made the technical difficulties disappear, leaving only great emotion.
Then Liszt began one of the nocturnes. He played the piece quickly,
devoid of the great sentimentality that pianists always seemed to give
to Chopin and yet still filled with great poetic nuance. Sterblick had
always loved the chromatic runs in the piece. And he had never heard
them played so perfectly, or so quickly. The melody angled up at the
end, Sterblich's favorite part of the piece, Liszt taking the right hand
notes up, up, up almost into the stars and freedom — but not quite yet,
such was not to be had, the notes returned to the Earth and beautiful
quiet acceptance. Afterward Liszt paused, and went into yet another of
the nocturnes, the C minor. The maestro played the opening melody with
an almost hard and fatal sound, but hushed, and cold. Given that Chopin
had only been buried a few years before it was impossible for Sterblich
not to feel that Chopin's pale ghost had now entered the room, conjured
by the magician Liszt. The piece built up into its magnificent climax,
part sorrow and part courage. By the time Liszt came to the final
measures of the work Sterblich felt as if he too would soon enter into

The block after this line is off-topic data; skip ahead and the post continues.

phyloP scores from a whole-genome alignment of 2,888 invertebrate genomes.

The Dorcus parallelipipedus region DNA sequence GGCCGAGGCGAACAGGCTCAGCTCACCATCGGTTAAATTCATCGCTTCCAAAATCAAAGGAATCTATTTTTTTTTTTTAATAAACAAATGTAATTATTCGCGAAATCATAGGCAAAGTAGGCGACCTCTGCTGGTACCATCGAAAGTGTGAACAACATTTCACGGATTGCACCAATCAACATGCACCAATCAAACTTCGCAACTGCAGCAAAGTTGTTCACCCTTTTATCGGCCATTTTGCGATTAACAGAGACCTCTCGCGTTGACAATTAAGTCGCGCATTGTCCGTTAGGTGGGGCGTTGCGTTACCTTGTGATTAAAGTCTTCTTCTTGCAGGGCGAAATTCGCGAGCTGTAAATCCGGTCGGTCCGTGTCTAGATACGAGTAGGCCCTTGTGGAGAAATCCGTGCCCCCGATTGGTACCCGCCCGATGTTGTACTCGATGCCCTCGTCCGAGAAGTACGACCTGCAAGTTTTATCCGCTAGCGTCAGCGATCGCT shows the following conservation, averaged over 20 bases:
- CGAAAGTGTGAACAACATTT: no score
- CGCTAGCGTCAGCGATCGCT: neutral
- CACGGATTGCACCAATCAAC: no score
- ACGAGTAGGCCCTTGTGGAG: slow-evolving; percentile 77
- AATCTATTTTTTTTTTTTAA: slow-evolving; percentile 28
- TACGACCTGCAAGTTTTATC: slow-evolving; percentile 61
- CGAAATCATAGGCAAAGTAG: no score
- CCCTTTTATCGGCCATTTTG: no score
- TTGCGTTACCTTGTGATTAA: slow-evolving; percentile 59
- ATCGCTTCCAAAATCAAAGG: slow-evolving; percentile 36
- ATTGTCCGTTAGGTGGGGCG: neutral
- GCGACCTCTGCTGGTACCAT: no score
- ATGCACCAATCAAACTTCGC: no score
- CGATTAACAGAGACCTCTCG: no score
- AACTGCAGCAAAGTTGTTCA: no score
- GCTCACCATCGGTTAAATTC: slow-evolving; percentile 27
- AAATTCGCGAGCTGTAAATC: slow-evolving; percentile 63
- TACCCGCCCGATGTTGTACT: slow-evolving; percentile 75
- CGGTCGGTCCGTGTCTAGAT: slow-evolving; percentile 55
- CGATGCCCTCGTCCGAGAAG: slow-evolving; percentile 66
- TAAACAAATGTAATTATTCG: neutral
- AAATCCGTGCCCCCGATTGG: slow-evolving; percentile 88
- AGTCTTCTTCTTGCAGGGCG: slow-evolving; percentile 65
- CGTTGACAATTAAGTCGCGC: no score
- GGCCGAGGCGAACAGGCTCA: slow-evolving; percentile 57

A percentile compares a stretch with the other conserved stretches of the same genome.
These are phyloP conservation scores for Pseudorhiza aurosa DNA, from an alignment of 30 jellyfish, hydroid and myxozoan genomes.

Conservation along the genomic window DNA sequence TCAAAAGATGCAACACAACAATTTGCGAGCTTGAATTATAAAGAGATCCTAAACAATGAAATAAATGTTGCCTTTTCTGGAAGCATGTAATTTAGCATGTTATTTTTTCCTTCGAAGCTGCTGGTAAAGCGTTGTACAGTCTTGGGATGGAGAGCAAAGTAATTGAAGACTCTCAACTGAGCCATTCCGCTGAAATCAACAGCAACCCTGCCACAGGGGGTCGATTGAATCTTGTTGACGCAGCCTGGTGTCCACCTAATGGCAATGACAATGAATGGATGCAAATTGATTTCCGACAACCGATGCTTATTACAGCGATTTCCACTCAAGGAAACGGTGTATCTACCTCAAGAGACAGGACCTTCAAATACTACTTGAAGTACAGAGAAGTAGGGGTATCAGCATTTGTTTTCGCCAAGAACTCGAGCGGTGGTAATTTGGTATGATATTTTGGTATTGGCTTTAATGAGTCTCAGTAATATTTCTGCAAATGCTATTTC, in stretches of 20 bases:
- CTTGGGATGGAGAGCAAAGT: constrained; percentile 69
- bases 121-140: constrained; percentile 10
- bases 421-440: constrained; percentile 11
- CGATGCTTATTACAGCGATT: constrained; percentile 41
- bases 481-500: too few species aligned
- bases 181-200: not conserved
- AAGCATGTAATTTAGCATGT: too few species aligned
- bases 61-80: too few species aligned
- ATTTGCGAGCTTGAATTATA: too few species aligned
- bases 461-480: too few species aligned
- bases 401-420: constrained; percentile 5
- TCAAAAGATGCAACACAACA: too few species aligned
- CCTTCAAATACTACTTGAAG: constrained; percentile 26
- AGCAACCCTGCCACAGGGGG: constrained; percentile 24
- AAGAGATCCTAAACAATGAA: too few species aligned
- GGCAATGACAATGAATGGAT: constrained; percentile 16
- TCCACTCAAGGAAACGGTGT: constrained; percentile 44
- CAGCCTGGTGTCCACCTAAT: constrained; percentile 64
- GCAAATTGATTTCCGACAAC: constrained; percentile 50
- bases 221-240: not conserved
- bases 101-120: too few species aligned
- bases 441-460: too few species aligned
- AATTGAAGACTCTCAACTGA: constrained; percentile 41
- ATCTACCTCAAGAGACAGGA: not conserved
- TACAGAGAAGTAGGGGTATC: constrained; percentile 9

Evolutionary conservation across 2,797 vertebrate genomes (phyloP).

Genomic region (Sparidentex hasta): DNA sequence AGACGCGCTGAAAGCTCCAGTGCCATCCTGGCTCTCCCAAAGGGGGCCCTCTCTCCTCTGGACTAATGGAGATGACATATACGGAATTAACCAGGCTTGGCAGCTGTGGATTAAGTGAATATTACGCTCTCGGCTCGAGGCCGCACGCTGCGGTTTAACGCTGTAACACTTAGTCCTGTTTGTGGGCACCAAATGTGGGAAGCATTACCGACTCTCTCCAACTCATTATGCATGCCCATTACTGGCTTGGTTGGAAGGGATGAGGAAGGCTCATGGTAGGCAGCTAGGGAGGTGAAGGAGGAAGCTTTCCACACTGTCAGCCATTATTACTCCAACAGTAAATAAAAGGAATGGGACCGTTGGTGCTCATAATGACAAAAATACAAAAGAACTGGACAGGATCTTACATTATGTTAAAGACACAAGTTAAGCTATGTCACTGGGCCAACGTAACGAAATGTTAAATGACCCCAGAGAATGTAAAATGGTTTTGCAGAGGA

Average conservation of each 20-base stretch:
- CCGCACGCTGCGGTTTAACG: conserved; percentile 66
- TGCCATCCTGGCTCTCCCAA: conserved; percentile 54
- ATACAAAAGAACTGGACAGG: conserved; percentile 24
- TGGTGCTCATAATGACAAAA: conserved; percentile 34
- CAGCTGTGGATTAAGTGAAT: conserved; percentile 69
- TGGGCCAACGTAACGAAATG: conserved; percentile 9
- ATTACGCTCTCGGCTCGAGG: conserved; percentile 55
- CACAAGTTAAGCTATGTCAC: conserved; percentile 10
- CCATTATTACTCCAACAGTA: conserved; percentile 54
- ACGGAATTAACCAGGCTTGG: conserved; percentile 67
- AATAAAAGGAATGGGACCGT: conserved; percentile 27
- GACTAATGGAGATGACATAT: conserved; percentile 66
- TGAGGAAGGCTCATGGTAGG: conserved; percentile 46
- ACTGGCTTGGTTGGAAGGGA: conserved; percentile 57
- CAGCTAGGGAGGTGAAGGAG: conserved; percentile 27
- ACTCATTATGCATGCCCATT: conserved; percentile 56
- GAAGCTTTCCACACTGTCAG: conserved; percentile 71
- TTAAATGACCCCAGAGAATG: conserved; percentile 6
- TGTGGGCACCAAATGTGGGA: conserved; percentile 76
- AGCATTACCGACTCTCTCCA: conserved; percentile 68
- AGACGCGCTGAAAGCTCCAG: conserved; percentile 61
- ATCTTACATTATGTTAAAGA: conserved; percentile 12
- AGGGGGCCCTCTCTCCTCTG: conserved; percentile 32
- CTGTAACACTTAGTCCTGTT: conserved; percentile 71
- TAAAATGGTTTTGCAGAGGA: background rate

the land of ghosts.

Sterblich's eyes opened a bit. Looking around the room, he saw the
smiles on the faces of the listeners were now replaced. Pleasure had been
turned to tears, joy turned to grief. And in fact Sterblich himself had
spent most of the piece with a hand covering his face, trying to control
the tears that pleaded to be let loose.

There was a longer pause following. Once more Liszt made sure his
coat was pulled behind him and looked up at the ceiling. And then
he launched into it. A series of open octave chords beginning in the
treble and descending into and coming to rest in the bass, the notes
then layered over with a soft sequence of rising sixths. "Oh my god"
Sterblich said to himself. He knew the work. It was Liszt's fantasie
sonata after Dante. Several years before at another salon he had
heard some young pianist play it — or try to play it. But in the
hands of its true author every phrase, even every note seemed to
convey the deepest significance. The maestro Liszt, like Dante
following Virgil, led the piano in a mad rush up to a precipice,
down into a dark, rock-strewn ravine, up into the clouds to gaze
upon the redemptrix Beatrice, through fields of thorns and woods
set fire by human folly. It was a vision of the Earth in all of its
pain, doubt, darkness, love, and mercy.

The fantasie went into its final, falling sequence of chords. On the
last, Liszt held the pedal and his hands on the keys, letting the notes
slowly diminish as if by will of the piano itself. Then he slid his fingers